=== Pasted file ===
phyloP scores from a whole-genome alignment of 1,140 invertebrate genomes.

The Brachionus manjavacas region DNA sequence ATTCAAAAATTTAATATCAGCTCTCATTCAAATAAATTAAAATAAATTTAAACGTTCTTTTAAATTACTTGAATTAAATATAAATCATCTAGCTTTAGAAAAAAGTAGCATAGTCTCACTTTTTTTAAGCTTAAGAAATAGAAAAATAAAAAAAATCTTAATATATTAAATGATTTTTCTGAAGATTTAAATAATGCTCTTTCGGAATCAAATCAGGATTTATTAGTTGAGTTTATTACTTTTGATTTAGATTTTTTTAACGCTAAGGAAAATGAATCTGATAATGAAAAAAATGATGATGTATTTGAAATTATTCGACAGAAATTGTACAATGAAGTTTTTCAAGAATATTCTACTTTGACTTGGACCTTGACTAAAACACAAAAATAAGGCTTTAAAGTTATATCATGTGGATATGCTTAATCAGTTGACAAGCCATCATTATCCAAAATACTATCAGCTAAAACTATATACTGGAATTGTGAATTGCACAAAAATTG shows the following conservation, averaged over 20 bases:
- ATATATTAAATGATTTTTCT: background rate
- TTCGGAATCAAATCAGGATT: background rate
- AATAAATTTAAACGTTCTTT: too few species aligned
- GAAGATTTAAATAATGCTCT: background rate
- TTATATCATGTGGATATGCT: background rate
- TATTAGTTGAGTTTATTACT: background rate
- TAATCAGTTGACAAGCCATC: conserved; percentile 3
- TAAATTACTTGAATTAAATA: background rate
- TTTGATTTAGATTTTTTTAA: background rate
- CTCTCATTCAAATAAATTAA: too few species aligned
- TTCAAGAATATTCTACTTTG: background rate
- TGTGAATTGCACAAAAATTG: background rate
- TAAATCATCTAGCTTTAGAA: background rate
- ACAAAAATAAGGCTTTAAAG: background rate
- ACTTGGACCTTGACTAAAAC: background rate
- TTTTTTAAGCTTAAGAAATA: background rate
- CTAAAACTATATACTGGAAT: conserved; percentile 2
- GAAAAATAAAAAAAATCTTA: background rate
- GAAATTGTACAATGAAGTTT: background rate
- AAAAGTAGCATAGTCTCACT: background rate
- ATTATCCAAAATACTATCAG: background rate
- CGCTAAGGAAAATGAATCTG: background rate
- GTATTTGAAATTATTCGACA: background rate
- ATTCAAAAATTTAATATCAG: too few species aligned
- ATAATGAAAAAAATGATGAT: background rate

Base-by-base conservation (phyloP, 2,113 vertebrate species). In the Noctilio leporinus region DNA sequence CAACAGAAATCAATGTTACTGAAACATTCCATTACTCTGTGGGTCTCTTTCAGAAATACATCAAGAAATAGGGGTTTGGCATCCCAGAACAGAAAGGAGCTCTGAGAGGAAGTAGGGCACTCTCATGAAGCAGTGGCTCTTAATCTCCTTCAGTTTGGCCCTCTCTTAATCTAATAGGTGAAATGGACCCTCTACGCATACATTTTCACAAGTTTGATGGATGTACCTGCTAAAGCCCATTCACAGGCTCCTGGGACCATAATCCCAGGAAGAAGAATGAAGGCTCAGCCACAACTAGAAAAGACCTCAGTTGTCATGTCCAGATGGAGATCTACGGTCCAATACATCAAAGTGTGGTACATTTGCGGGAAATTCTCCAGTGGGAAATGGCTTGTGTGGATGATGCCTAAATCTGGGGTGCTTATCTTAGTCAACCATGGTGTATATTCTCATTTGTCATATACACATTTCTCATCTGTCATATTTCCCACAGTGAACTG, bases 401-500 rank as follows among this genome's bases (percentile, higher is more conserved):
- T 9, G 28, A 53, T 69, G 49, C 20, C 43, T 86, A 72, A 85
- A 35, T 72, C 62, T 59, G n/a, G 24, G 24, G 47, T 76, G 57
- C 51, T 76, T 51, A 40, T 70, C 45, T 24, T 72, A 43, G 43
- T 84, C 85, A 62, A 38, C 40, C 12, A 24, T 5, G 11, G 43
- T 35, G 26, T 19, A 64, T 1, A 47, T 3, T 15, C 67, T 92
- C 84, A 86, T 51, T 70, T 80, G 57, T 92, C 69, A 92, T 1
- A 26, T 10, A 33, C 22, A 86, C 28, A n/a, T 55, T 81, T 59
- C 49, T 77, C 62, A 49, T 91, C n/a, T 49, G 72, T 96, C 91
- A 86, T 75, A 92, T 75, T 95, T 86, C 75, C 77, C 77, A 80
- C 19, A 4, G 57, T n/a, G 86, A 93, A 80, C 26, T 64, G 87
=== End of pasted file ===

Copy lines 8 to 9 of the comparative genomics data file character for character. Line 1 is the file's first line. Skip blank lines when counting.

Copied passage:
- TATTAGTTGAGTTTATTACT: background rate
- TAATCAGTTGACAAGCCATC: conserved; percentile 3